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How do I prepare an interview technically?




  • Make sure that your interviewee feels at ease. An oral history interview should therefore preferably take place in the interviewee’s home. Interviewees should preferably be seated where they usually sit in the house.
  • Do not sit too far apart.
    Avoid raising your voice and losing eye contact.
  • Do not sit too close either.
    You will invade the interviewees’ personal space and make them feel uncomfortable.
  • Make sure that light falls on the interviewee’s face.



  • Be aware of things that can spoil your recording. Turn off the telephone, TV and radio. Look for ticking clocks, purring cats and anything else that could disturb a recording.
  • Reduce noise from outside the room. Close doors to other parts of the house and, if there is traffic noise, close windows wherever possible.
  • Do not, for example, allow the interviewee to sit with rustling paper in hand.
    A microphone does not distinguish between sounds and therefore picks up disturbing noises just as loudly as speech.
  • When recording an interview it is much better to use a separate microphone than the built-in microphone of the video camera or audio equipment.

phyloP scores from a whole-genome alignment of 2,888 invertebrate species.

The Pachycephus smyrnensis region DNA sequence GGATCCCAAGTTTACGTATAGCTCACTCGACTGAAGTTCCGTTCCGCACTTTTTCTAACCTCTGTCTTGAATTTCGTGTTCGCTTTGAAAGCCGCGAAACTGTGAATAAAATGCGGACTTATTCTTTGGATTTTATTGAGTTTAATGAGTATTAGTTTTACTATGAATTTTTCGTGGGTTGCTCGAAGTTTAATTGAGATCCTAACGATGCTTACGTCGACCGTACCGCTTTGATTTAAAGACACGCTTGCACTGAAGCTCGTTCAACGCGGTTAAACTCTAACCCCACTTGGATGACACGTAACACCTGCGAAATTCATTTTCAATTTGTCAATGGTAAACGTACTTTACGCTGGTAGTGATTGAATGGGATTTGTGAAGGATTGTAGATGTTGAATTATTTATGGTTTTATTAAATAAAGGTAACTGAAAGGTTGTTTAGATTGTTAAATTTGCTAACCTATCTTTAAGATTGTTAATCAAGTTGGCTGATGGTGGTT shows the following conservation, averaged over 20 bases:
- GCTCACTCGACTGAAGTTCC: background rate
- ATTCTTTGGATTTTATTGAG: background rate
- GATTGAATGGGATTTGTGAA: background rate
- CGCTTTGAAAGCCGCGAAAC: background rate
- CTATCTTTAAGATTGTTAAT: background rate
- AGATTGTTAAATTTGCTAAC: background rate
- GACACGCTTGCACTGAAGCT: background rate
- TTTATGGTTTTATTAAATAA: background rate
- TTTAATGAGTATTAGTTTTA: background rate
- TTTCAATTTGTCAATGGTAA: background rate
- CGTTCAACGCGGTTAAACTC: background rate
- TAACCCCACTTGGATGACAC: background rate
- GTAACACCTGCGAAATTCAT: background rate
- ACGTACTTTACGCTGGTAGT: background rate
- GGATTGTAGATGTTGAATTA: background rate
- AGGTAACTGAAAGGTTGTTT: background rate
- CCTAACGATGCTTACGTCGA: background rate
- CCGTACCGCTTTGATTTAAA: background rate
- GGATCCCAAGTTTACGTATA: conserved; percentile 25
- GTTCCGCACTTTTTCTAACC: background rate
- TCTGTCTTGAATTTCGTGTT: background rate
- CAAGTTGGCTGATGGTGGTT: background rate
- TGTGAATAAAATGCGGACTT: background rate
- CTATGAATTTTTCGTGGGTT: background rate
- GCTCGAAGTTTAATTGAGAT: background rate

• Make sure that you cannot trip over cords. Do not lay cords near doorways or in places where you could trip over them.
  • The closer the microphone is to the sound source, the better the quality of the recording.
    If you are using a table microphone, point it at the interviewee and place it as close as possible to the interviewee.
  • If using a tie-pin microphone, position it about 15 cm below the mouth of the interviewee.
    Make sure that the clothes cannot rub against the microphone. Microphones with alligator clips are best for this.
  • Record and play back a few seconds of audio to make sure everything works before you start the interview.



  • If you are using video you should also think about how you are going to portray the interviewee.
  • First of all you don’t want direct light in the picture. Avoid backlighting from windows as this makes it difficult to find the right camera setting for exposure.
    If you use artificial light you are more flexible.
  • You want to see as much of the interviewee’s face as possible, in order to register emotions as well.
  • Place the camera next to where you are sitting as the interviewer, or just behind your shoulder.
  • Avoid using auto focus.
    Zoom all the way in to adjust the focus manually and then set the zoomed out position for the shot.
  • A close-up may look interesting, but it can put your interviewees out of frame if they move.
    A more zoomed-out shot is safer if you are the interviewer doing the recording yourself.
    A more zoomed out shot is also interesting because you can see any gestures the interviewee might make.
  • If there is a second person to operate the camera, they can keep an eye on the image and the sound, so that the interviewer can concentrate on asking the questions.
  • The person operating the camera wears headphones to check the sound quality